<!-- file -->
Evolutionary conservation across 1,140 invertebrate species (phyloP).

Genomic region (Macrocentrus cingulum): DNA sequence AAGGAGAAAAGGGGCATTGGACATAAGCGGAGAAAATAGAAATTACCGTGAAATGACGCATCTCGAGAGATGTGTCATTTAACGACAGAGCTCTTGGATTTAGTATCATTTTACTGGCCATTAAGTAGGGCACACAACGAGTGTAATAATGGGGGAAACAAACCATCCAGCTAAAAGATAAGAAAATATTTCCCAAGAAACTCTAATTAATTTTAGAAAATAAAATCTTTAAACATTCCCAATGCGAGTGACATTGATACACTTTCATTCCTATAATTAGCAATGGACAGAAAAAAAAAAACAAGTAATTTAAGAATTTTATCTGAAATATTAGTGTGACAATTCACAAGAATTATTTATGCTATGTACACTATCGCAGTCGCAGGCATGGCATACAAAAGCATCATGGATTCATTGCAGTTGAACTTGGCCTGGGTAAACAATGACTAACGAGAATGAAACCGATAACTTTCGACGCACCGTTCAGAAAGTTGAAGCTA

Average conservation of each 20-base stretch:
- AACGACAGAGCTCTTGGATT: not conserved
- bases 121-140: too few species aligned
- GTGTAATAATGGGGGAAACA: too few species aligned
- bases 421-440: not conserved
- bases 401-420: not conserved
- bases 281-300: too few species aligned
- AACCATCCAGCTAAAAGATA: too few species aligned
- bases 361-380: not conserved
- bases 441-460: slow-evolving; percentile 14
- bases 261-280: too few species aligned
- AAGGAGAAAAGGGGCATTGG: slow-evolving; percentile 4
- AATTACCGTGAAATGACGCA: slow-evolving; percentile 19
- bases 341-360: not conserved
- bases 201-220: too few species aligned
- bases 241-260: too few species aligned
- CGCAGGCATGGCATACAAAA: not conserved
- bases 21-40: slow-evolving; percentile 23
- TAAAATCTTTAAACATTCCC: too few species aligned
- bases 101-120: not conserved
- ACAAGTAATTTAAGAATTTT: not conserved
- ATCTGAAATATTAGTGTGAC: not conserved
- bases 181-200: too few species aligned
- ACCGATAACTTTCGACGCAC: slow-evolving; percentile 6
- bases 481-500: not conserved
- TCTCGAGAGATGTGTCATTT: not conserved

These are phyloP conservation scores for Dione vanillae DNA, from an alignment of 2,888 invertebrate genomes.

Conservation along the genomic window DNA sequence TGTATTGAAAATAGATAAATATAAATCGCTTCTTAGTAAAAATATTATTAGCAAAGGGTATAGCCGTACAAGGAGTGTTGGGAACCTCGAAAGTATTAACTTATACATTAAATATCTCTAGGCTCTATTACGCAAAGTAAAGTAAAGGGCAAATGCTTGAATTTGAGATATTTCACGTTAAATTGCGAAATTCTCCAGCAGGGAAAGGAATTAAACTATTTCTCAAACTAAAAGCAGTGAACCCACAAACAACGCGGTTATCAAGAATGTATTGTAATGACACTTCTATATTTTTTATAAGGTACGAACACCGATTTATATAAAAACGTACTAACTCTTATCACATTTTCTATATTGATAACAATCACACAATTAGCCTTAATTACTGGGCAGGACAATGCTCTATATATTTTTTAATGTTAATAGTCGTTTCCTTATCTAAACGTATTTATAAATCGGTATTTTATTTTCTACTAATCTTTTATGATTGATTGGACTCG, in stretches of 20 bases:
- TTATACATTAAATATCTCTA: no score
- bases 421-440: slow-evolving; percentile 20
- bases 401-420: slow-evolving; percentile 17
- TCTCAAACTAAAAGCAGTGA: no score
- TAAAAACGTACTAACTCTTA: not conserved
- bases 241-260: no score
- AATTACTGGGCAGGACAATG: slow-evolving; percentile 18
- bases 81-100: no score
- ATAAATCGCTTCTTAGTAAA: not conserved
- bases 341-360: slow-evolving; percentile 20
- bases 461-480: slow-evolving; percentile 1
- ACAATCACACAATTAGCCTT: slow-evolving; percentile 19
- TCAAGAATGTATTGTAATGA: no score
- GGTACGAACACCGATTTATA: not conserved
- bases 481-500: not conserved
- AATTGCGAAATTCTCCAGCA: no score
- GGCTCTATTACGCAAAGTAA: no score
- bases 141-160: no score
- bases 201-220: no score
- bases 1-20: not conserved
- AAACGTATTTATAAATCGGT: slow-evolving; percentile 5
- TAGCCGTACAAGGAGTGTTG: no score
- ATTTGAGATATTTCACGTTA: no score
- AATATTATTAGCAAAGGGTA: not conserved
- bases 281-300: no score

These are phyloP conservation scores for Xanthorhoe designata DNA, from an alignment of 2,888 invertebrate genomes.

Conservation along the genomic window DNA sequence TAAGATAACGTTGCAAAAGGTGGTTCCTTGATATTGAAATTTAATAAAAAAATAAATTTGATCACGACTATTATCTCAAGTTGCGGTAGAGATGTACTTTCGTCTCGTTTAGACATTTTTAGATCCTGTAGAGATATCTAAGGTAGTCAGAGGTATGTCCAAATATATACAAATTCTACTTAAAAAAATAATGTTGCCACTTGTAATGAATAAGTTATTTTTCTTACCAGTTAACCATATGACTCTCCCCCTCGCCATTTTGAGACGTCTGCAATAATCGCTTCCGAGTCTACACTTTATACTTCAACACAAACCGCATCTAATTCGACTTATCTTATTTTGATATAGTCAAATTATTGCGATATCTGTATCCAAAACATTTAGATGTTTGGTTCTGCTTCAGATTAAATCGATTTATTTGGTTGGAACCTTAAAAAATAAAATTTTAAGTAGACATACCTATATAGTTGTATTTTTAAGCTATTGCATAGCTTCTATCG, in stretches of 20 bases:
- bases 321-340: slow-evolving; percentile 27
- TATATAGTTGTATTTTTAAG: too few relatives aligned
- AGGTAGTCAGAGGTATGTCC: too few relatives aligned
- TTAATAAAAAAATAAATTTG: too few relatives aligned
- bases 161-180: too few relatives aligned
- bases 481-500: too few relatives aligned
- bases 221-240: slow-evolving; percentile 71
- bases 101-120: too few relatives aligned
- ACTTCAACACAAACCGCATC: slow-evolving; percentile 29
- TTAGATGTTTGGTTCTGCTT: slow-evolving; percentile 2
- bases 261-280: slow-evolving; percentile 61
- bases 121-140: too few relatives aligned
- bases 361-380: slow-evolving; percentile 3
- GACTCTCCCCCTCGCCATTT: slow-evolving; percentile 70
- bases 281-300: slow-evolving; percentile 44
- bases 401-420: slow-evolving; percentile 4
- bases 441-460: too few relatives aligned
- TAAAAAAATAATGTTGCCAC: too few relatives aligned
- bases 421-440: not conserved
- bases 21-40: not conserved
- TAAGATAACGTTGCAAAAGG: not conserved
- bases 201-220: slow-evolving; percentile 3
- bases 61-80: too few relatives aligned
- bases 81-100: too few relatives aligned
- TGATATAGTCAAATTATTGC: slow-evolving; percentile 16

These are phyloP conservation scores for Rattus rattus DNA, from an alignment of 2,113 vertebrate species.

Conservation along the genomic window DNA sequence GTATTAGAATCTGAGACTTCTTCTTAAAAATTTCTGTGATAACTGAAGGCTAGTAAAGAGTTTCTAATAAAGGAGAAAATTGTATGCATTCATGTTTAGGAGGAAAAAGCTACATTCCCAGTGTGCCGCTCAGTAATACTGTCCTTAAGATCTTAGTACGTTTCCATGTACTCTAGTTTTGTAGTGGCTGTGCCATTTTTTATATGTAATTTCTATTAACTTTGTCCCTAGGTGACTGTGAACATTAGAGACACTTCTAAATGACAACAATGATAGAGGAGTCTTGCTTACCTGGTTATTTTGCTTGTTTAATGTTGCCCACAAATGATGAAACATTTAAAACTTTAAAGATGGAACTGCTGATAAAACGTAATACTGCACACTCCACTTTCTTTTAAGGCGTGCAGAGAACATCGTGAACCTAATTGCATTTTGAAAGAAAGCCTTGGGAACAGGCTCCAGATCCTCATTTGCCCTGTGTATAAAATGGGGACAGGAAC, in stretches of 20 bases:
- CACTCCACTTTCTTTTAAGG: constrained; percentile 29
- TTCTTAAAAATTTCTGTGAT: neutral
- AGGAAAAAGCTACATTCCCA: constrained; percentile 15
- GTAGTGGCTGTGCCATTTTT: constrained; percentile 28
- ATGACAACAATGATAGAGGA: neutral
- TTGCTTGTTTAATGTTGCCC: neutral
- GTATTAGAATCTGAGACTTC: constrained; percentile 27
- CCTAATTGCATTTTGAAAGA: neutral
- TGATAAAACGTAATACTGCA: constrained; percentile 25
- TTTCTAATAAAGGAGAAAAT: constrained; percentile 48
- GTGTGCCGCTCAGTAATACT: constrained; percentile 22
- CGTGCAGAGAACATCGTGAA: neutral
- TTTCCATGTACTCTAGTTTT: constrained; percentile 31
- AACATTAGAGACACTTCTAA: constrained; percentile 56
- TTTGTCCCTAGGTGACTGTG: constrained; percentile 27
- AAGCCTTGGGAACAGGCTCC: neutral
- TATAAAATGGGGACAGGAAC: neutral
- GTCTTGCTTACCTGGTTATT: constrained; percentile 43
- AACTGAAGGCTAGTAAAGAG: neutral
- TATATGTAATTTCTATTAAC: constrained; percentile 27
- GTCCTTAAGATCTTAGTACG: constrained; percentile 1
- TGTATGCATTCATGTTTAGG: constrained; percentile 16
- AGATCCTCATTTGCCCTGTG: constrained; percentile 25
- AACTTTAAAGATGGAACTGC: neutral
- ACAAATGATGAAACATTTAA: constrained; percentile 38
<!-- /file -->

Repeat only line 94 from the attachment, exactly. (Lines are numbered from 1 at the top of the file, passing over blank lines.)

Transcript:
- TTTCTAATAAAGGAGAAAAT: constrained; percentile 48